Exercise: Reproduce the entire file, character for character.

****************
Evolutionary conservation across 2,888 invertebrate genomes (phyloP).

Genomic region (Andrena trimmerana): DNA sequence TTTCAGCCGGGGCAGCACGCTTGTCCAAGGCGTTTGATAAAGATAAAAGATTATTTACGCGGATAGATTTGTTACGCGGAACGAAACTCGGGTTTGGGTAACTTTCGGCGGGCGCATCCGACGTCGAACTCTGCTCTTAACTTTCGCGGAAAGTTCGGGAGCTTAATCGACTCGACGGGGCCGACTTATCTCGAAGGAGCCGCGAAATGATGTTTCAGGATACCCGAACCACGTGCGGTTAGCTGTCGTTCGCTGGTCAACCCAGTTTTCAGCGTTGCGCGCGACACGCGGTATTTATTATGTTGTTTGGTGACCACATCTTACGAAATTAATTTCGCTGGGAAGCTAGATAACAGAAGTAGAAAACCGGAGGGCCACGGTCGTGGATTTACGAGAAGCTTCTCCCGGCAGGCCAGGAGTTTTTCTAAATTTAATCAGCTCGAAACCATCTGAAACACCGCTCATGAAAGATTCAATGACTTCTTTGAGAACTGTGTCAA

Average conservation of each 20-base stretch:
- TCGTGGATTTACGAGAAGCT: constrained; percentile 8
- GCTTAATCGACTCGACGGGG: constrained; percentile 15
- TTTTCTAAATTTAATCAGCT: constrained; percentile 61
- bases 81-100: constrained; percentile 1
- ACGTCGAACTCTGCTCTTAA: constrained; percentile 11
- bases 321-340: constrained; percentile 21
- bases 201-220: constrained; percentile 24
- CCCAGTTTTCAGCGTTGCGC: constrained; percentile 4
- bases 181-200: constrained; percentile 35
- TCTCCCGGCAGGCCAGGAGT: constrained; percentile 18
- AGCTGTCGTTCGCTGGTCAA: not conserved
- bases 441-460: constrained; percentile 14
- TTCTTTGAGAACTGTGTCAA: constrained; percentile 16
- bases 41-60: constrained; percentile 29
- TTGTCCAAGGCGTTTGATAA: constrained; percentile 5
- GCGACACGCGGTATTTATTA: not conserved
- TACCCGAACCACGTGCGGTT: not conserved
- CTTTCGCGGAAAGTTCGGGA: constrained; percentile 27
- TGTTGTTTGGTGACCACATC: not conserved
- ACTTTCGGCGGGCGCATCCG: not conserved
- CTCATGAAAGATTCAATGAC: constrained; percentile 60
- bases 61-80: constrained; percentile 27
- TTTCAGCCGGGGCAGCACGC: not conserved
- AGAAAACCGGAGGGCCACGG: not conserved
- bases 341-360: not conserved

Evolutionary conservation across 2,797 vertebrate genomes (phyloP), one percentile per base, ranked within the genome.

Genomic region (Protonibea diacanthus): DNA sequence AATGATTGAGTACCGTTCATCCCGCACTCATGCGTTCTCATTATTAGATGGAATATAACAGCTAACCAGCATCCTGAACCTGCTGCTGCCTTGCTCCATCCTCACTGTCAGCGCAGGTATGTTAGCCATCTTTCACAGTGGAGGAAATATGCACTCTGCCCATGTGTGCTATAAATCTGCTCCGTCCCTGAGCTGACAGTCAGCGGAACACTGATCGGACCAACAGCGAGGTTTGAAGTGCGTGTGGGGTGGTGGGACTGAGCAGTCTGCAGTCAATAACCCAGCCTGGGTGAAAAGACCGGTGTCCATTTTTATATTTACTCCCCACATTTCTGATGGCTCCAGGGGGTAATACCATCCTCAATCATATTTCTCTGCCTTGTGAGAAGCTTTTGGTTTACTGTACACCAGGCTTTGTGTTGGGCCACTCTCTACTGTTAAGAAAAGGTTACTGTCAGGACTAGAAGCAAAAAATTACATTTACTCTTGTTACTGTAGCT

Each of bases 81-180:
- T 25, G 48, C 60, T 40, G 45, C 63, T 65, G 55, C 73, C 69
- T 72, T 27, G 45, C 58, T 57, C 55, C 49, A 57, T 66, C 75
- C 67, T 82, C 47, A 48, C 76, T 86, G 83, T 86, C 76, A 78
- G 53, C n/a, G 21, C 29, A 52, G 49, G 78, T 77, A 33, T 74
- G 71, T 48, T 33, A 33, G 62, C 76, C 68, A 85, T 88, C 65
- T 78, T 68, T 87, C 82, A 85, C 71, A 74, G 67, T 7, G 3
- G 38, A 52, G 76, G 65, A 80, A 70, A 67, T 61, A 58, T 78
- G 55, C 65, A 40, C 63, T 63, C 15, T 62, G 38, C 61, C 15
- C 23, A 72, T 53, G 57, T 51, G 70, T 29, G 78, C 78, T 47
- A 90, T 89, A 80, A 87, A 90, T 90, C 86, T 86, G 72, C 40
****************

Evolutionary conservation across 2,888 invertebrate genomes (phyloP).

Genomic region (Andrena trimmerana): DNA sequence TTTCAGCCGGGGCAGCACGCTTGTCCAAGGCGTTTGATAAAGATAAAAGATTATTTACGCGGATAGATTTGTTACGCGGAACGAAACTCGGGTTTGGGTAACTTTCGGCGGGCGCATCCGACGTCGAACTCTGCTCTTAACTTTCGCGGAAAGTTCGGGAGCTTAATCGACTCGACGGGGCCGACTTATCTCGAAGGAGCCGCGAAATGATGTTTCAGGATACCCGAACCACGTGCGGTTAGCTGTCGTTCGCTGGTCAACCCAGTTTTCAGCGTTGCGCGCGACACGCGGTATTTATTATGTTGTTTGGTGACCACATCTTACGAAATTAATTTCGCTGGGAAGCTAGATAACAGAAGTAGAAAACCGGAGGGCCACGGTCGTGGATTTACGAGAAGCTTCTCCCGGCAGGCCAGGAGTTTTTCTAAATTTAATCAGCTCGAAACCATCTGAAACACCGCTCATGAAAGATTCAATGACTTCTTTGAGAACTGTGTCAA

Average conservation of each 20-base stretch:
- TCGTGGATTTACGAGAAGCT: constrained; percentile 8
- GCTTAATCGACTCGACGGGG: constrained; percentile 15
- TTTTCTAAATTTAATCAGCT: constrained; percentile 61
- bases 81-100: constrained; percentile 1
- ACGTCGAACTCTGCTCTTAA: constrained; percentile 11
- bases 321-340: constrained; percentile 21
- bases 201-220: constrained; percentile 24
- CCCAGTTTTCAGCGTTGCGC: constrained; percentile 4
- bases 181-200: constrained; percentile 35
- TCTCCCGGCAGGCCAGGAGT: constrained; percentile 18
- AGCTGTCGTTCGCTGGTCAA: not conserved
- bases 441-460: constrained; percentile 14
- TTCTTTGAGAACTGTGTCAA: constrained; percentile 16
- bases 41-60: constrained; percentile 29
- TTGTCCAAGGCGTTTGATAA: constrained; percentile 5
- GCGACACGCGGTATTTATTA: not conserved
- TACCCGAACCACGTGCGGTT: not conserved
- CTTTCGCGGAAAGTTCGGGA: constrained; percentile 27
- TGTTGTTTGGTGACCACATC: not conserved
- ACTTTCGGCGGGCGCATCCG: not conserved
- CTCATGAAAGATTCAATGAC: constrained; percentile 60
- bases 61-80: constrained; percentile 27
- TTTCAGCCGGGGCAGCACGC: not conserved
- AGAAAACCGGAGGGCCACGG: not conserved
- bases 341-360: not conserved

Evolutionary conservation across 2,797 vertebrate genomes (phyloP), one percentile per base, ranked within the genome.

Genomic region (Protonibea diacanthus): DNA sequence AATGATTGAGTACCGTTCATCCCGCACTCATGCGTTCTCATTATTAGATGGAATATAACAGCTAACCAGCATCCTGAACCTGCTGCTGCCTTGCTCCATCCTCACTGTCAGCGCAGGTATGTTAGCCATCTTTCACAGTGGAGGAAATATGCACTCTGCCCATGTGTGCTATAAATCTGCTCCGTCCCTGAGCTGACAGTCAGCGGAACACTGATCGGACCAACAGCGAGGTTTGAAGTGCGTGTGGGGTGGTGGGACTGAGCAGTCTGCAGTCAATAACCCAGCCTGGGTGAAAAGACCGGTGTCCATTTTTATATTTACTCCCCACATTTCTGATGGCTCCAGGGGGTAATACCATCCTCAATCATATTTCTCTGCCTTGTGAGAAGCTTTTGGTTTACTGTACACCAGGCTTTGTGTTGGGCCACTCTCTACTGTTAAGAAAAGGTTACTGTCAGGACTAGAAGCAAAAAATTACATTTACTCTTGTTACTGTAGCT

Each of bases 81-180:
- T 25, G 48, C 60, T 40, G 45, C 63, T 65, G 55, C 73, C 69
- T 72, T 27, G 45, C 58, T 57, C 55, C 49, A 57, T 66, C 75
- C 67, T 82, C 47, A 48, C 76, T 86, G 83, T 86, C 76, A 78
- G 53, C n/a, G 21, C 29, A 52, G 49, G 78, T 77, A 33, T 74
- G 71, T 48, T 33, A 33, G 62, C 76, C 68, A 85, T 88, C 65
- T 78, T 68, T 87, C 82, A 85, C 71, A 74, G 67, T 7, G 3
- G 38, A 52, G 76, G 65, A 80, A 70, A 67, T 61, A 58, T 78
- G 55, C 65, A 40, C 63, T 63, C 15, T 62, G 38, C 61, C 15
- C 23, A 72, T 53, G 57, T 51, G 70, T 29, G 78, C 78, T 47
- A 90, T 89, A 80, A 87, A 90, T 90, C 86, T 86, G 72, C 40